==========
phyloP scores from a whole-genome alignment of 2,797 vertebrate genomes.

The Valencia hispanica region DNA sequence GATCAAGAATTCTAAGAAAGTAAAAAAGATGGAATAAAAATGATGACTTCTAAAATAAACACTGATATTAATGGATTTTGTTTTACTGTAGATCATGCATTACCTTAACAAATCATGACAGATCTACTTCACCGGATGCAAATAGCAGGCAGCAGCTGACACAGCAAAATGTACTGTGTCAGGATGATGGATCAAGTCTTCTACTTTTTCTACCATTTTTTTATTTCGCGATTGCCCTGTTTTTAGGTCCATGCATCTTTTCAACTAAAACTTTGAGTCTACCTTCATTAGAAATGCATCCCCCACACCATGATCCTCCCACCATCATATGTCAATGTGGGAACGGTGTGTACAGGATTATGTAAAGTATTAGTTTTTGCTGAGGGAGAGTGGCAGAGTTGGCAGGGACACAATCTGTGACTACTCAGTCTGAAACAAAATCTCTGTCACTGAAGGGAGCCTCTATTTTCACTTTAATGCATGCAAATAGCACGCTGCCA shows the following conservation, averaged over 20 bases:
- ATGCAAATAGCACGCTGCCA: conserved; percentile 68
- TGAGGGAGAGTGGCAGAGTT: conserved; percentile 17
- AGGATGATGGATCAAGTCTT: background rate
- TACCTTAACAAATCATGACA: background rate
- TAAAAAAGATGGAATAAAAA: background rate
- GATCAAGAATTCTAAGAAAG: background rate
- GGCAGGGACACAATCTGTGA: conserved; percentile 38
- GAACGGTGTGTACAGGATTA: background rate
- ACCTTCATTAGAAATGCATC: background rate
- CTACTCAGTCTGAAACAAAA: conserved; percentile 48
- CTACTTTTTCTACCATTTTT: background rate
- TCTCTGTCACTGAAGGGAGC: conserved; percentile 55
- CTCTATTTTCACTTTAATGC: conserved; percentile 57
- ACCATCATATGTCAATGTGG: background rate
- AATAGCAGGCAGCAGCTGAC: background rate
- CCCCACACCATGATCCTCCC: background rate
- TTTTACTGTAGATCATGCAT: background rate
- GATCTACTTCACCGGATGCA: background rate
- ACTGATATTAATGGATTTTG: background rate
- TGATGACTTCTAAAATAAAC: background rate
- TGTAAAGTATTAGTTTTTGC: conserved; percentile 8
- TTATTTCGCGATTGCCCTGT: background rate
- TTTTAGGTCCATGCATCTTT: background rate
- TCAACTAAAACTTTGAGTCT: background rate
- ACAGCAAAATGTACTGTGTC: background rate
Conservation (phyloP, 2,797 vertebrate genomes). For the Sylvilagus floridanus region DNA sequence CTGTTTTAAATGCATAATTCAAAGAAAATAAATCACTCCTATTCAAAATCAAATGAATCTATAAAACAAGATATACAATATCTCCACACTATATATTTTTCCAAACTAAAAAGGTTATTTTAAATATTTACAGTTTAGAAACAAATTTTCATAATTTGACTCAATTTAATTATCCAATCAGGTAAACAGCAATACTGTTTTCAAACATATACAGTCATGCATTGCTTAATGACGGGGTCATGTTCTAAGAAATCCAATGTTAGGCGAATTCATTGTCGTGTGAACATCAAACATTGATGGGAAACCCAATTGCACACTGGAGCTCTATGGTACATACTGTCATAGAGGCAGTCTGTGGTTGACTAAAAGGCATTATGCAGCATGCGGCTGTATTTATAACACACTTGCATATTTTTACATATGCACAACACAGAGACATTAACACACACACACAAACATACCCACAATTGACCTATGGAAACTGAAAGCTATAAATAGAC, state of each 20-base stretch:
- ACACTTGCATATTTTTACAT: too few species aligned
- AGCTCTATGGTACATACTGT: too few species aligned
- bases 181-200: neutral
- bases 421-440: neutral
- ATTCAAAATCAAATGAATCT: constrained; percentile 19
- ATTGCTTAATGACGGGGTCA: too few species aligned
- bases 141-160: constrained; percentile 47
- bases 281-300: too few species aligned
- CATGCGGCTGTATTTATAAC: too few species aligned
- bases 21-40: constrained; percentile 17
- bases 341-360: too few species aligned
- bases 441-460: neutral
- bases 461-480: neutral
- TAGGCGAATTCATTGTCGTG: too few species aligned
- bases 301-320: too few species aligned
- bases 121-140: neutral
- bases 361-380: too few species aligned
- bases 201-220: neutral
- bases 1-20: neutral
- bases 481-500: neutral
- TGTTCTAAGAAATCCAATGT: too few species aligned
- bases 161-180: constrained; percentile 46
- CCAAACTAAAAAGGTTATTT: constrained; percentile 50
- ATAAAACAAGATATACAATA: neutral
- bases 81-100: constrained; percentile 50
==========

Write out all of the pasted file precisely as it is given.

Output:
phyloP scores from a whole-genome alignment of 2,797 vertebrate genomes.

The Valencia hispanica region DNA sequence GATCAAGAATTCTAAGAAAGTAAAAAAGATGGAATAAAAATGATGACTTCTAAAATAAACACTGATATTAATGGATTTTGTTTTACTGTAGATCATGCATTACCTTAACAAATCATGACAGATCTACTTCACCGGATGCAAATAGCAGGCAGCAGCTGACACAGCAAAATGTACTGTGTCAGGATGATGGATCAAGTCTTCTACTTTTTCTACCATTTTTTTATTTCGCGATTGCCCTGTTTTTAGGTCCATGCATCTTTTCAACTAAAACTTTGAGTCTACCTTCATTAGAAATGCATCCCCCACACCATGATCCTCCCACCATCATATGTCAATGTGGGAACGGTGTGTACAGGATTATGTAAAGTATTAGTTTTTGCTGAGGGAGAGTGGCAGAGTTGGCAGGGACACAATCTGTGACTACTCAGTCTGAAACAAAATCTCTGTCACTGAAGGGAGCCTCTATTTTCACTTTAATGCATGCAAATAGCACGCTGCCA shows the following conservation, averaged over 20 bases:
- ATGCAAATAGCACGCTGCCA: conserved; percentile 68
- TGAGGGAGAGTGGCAGAGTT: conserved; percentile 17
- AGGATGATGGATCAAGTCTT: background rate
- TACCTTAACAAATCATGACA: background rate
- TAAAAAAGATGGAATAAAAA: background rate
- GATCAAGAATTCTAAGAAAG: background rate
- GGCAGGGACACAATCTGTGA: conserved; percentile 38
- GAACGGTGTGTACAGGATTA: background rate
- ACCTTCATTAGAAATGCATC: background rate
- CTACTCAGTCTGAAACAAAA: conserved; percentile 48
- CTACTTTTTCTACCATTTTT: background rate
- TCTCTGTCACTGAAGGGAGC: conserved; percentile 55
- CTCTATTTTCACTTTAATGC: conserved; percentile 57
- ACCATCATATGTCAATGTGG: background rate
- AATAGCAGGCAGCAGCTGAC: background rate
- CCCCACACCATGATCCTCCC: background rate
- TTTTACTGTAGATCATGCAT: background rate
- GATCTACTTCACCGGATGCA: background rate
- ACTGATATTAATGGATTTTG: background rate
- TGATGACTTCTAAAATAAAC: background rate
- TGTAAAGTATTAGTTTTTGC: conserved; percentile 8
- TTATTTCGCGATTGCCCTGT: background rate
- TTTTAGGTCCATGCATCTTT: background rate
- TCAACTAAAACTTTGAGTCT: background rate
- ACAGCAAAATGTACTGTGTC: background rate
Conservation (phyloP, 2,797 vertebrate genomes). For the Sylvilagus floridanus region DNA sequence CTGTTTTAAATGCATAATTCAAAGAAAATAAATCACTCCTATTCAAAATCAAATGAATCTATAAAACAAGATATACAATATCTCCACACTATATATTTTTCCAAACTAAAAAGGTTATTTTAAATATTTACAGTTTAGAAACAAATTTTCATAATTTGACTCAATTTAATTATCCAATCAGGTAAACAGCAATACTGTTTTCAAACATATACAGTCATGCATTGCTTAATGACGGGGTCATGTTCTAAGAAATCCAATGTTAGGCGAATTCATTGTCGTGTGAACATCAAACATTGATGGGAAACCCAATTGCACACTGGAGCTCTATGGTACATACTGTCATAGAGGCAGTCTGTGGTTGACTAAAAGGCATTATGCAGCATGCGGCTGTATTTATAACACACTTGCATATTTTTACATATGCACAACACAGAGACATTAACACACACACACAAACATACCCACAATTGACCTATGGAAACTGAAAGCTATAAATAGAC, state of each 20-base stretch:
- ACACTTGCATATTTTTACAT: too few species aligned
- AGCTCTATGGTACATACTGT: too few species aligned
- bases 181-200: neutral
- bases 421-440: neutral
- ATTCAAAATCAAATGAATCT: constrained; percentile 19
- ATTGCTTAATGACGGGGTCA: too few species aligned
- bases 141-160: constrained; percentile 47
- bases 281-300: too few species aligned
- CATGCGGCTGTATTTATAAC: too few species aligned
- bases 21-40: constrained; percentile 17
- bases 341-360: too few species aligned
- bases 441-460: neutral
- bases 461-480: neutral
- TAGGCGAATTCATTGTCGTG: too few species aligned
- bases 301-320: too few species aligned
- bases 121-140: neutral
- bases 361-380: too few species aligned
- bases 201-220: neutral
- bases 1-20: neutral
- bases 481-500: neutral
- TGTTCTAAGAAATCCAATGT: too few species aligned
- bases 161-180: constrained; percentile 46
- CCAAACTAAAAAGGTTATTT: constrained; percentile 50
- ATAAAACAAGATATACAATA: neutral
- bases 81-100: constrained; percentile 50